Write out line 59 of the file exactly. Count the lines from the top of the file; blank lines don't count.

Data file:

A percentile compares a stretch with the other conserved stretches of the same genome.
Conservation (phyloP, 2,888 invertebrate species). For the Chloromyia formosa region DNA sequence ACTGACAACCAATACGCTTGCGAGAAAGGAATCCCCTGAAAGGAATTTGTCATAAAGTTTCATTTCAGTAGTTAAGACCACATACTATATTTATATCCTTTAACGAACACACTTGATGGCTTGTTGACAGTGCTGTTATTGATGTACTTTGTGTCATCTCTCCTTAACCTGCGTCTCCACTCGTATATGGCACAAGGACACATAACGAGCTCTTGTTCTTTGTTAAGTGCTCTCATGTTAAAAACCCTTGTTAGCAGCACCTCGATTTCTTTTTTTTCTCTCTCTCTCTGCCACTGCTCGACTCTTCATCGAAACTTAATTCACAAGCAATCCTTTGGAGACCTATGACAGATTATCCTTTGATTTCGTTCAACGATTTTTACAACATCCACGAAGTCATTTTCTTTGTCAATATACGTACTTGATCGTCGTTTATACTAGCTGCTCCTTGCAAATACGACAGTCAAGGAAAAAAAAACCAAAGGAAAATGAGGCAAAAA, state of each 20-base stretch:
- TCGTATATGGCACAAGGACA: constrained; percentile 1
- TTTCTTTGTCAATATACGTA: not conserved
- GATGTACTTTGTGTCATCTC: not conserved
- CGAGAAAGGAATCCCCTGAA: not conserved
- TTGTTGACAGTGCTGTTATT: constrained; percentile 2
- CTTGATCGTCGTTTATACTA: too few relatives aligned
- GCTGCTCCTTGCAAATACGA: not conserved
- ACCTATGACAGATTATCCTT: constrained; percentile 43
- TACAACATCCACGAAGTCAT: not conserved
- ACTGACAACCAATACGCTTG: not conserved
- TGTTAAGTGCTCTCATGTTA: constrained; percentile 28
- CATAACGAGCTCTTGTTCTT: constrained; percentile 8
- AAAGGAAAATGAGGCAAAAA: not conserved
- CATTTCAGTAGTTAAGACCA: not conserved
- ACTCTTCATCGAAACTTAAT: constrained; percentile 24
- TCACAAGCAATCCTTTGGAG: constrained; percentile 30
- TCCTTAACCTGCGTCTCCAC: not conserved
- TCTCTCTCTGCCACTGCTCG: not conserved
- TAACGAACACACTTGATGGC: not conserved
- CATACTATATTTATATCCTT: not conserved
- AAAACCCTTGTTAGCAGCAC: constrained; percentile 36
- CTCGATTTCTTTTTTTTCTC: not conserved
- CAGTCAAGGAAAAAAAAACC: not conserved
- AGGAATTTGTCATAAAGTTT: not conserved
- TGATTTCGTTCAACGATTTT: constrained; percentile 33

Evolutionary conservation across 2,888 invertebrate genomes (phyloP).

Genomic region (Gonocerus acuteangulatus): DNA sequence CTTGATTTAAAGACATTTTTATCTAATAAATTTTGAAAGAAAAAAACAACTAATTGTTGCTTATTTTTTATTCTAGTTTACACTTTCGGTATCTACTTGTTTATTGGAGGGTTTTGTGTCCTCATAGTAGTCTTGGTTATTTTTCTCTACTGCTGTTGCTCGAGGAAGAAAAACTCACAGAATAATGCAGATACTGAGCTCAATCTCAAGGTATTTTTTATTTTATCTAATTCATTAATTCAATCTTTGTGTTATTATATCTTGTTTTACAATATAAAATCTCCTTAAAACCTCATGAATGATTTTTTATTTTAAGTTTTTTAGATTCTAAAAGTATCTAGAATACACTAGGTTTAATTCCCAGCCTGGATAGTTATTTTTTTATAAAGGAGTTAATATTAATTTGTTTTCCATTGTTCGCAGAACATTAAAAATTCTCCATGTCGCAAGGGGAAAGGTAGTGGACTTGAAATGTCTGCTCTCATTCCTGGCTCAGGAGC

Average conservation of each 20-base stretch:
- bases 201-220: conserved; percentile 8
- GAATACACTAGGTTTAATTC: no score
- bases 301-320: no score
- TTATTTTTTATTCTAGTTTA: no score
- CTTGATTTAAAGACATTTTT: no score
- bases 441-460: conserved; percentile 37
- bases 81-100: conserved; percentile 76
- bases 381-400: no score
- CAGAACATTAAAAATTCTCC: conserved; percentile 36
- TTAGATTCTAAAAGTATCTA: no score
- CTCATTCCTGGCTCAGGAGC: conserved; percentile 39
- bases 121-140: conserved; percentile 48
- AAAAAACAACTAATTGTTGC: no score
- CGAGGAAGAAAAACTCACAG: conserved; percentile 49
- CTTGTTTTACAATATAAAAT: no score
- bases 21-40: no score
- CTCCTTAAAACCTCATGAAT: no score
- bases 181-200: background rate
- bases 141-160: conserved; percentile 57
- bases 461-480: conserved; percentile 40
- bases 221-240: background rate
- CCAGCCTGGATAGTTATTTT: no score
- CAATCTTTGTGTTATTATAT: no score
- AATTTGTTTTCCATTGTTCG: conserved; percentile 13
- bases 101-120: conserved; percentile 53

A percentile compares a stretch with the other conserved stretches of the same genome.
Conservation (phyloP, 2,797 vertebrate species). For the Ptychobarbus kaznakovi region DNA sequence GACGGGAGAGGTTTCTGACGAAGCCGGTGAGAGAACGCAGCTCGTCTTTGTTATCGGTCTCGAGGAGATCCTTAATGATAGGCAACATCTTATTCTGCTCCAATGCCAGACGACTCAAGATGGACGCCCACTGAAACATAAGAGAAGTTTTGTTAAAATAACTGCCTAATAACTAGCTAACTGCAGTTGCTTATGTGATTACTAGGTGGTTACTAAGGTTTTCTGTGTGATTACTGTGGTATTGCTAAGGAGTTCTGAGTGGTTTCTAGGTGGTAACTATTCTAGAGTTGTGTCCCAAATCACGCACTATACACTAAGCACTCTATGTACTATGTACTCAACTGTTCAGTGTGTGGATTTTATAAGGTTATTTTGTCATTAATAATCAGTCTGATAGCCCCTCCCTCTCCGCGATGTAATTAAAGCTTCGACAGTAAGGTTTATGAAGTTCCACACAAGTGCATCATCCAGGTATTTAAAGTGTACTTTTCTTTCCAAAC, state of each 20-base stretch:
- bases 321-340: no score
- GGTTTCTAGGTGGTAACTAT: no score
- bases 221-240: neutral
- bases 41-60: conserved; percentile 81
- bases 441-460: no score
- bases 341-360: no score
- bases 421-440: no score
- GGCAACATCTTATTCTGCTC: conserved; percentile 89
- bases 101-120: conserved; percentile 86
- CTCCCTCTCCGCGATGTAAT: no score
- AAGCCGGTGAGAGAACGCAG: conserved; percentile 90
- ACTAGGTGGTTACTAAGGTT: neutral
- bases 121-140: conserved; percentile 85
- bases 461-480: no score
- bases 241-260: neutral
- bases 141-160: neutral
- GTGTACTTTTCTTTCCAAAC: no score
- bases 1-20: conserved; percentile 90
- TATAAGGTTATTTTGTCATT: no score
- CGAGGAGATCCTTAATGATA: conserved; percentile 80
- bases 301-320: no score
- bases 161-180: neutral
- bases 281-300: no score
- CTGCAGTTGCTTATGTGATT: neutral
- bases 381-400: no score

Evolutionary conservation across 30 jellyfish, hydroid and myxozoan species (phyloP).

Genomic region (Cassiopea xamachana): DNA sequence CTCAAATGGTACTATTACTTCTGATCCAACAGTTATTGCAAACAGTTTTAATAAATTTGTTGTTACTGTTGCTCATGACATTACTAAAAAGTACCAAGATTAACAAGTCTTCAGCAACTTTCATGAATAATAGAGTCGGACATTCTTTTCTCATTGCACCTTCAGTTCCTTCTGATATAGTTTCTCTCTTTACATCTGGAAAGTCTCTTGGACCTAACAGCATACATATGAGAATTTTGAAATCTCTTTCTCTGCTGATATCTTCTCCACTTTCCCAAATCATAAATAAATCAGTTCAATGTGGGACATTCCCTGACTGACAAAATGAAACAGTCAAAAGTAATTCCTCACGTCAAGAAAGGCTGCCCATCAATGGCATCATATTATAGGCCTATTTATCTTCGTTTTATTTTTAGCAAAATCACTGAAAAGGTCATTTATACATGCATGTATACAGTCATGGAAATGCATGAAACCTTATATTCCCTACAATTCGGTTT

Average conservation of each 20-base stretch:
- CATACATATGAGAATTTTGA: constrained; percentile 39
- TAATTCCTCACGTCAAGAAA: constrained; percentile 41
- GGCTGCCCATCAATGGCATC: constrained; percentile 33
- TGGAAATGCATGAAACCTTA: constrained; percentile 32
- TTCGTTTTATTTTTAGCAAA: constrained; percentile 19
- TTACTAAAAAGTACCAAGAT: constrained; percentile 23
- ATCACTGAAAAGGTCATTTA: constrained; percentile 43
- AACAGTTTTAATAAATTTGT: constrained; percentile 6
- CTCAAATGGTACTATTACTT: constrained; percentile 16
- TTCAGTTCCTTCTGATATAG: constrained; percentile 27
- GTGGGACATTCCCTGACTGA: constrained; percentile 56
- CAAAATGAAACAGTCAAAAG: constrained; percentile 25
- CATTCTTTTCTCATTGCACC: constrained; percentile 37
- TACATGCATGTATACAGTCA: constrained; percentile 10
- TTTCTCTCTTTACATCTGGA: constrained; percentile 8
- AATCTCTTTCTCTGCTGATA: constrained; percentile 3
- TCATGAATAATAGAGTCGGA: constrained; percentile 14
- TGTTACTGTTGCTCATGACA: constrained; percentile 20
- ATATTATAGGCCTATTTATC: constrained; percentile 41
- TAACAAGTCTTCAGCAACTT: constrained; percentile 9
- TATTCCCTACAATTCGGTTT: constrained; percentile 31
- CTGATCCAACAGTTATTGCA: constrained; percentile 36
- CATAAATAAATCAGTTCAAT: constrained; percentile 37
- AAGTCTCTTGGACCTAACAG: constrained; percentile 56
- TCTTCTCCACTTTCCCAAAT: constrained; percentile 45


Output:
- GGTTTCTAGGTGGTAACTAT: no score